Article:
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Mini-golf for Ghana: A Better Life For Kids draws families for African children in need

Source: Chicago Tribune

A healthy stream of miniature golfers came to Skokie Sports Park June 4 for a fundraiser for A Better Life For Kids. The non-profit helps impoverished children in Ghana.

A healthy stream of miniature golfers came to Skokie Sports Park June 4 for a fundraiser for A Better Life For Kids. The non-profit helps impoverished children in Ghana. (Kevin Tanaka / Pioneer Press)

An old adage among avid golfers is that “it never rains on a golf course,” which means it’s always a good day to hit the links.

That was especially true when a few sprinkles came down recently at the Skokie Sports Park’s miniature golf course where dozens of people were playing a round.

According to the nonprofit A Better Life For Kids, which held a fundraiser June 4 at the mini-golf course, more than 100 people braved the inconvenient elements to participate.

It wasn’t that they were so avid about traversing the various obstacles of Skokie’s mini-golf maze, organizers said, but that they knew playing there was about so much more than just a game.

A Better Life For Kids began when former Middleton School Teacher Shelley Nizynski Reese traveled alone to Ghana years ago to help orphaned children in need. She was so taken with their struggle, she said, that she returned again and again and eventually founded A Better Life For Kids to help these children.

Meanwhile, former McCracken Middle School teacher Jennifer Ciok inspired her students in an after-school club to team up with Nizynski Reese’s cause. The efforts raised thousands of dollars for A Better Life For Kids, the organizers say.

While the two teachers worked at Skokie School District 73.5, they raised their funds through all kinds of student-run events. Each year, Nizynski Reese and team developed a new project for Ghana.

One year, they were able to buy mosquito nets so children could combat the onslaught of Malaria; other funds helped bring medicine to the children; several deaf children were able to attend school there thanks to the funds raised. During the teachers’ last year in the district, they raised funds so the orphanage could maintain its own farm and have self-sustaining nourishment.

Nizynski Reese said A Better Life For Kids’ program this year is called Tomorrow’s Leaders.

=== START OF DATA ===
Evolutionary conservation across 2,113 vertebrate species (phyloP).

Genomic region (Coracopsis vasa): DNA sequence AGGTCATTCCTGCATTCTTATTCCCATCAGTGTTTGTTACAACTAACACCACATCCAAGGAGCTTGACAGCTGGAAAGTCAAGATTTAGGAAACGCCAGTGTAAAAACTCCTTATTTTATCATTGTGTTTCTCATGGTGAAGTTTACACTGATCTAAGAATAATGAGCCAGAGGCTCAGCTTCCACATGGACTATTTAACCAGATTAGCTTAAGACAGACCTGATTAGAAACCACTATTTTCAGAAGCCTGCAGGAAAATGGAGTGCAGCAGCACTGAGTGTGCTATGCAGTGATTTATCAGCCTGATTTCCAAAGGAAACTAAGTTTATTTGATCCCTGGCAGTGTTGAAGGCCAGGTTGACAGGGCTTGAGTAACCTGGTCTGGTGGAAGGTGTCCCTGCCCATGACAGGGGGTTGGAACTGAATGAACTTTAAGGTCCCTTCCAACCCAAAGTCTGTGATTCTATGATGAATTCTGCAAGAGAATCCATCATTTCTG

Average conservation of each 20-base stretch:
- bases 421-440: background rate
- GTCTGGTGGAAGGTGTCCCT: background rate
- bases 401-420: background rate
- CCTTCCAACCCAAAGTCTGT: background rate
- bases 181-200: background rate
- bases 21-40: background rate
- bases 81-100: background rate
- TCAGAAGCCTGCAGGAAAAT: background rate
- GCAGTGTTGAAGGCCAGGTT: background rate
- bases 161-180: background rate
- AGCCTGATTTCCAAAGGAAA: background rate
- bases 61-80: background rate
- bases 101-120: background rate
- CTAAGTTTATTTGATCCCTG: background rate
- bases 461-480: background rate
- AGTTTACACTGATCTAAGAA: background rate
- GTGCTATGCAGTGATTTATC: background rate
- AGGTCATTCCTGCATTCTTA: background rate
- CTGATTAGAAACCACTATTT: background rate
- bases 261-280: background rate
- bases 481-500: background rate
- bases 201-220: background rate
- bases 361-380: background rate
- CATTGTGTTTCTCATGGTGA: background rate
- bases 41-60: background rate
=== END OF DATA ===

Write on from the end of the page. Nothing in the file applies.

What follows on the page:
“Through this initiative,” she said, “we hope to be able to support some of our sponsored children who have demonstrated an incredible amount of motivation, passion and leadership to attend the university and receive a higher education.”

Ciok, a board member of A Better Life For Kids, said the miniature golf outing is one of the organization’s favorite fundraisers.

“It’s really a time when kids can help kids to gain access to a better future through education,” she said.

Ciok said former students who are now current or newly-graduated Niles North students, volunteered at the event. Sullivan High School freshmen created some of the carnival games as a part of a service learning project, she said.

Ciok currently works at Umoja, an organization that aims to help young people succeed in college and in the future. A grant from WE Day, which “empowers children to be drivers of social change,” contributed to the success of the outing, she said.

According to the organizers, the Skokie community sponsored holes along the course and donated raffle prizes. In the end, they said, more than $5,000 was raised.

“This will help to allow us to provide school supplies, transportation and tuition for our sponsored children who live in the orphanage and in the northern village,” Ciok said. “It will also help to start the kickoff of our New Leaders program, which will allow some of our most promising students to continue their education.”

Ciok said one young woman in Ghana was able to succeed at school thanks to A Better Life For Kids and now is hoping to become the first woman doctor in Ghana.

For more information about A Better Life For Kids, go to abetterlifeforkids.org.

Source: Chicago Tribune

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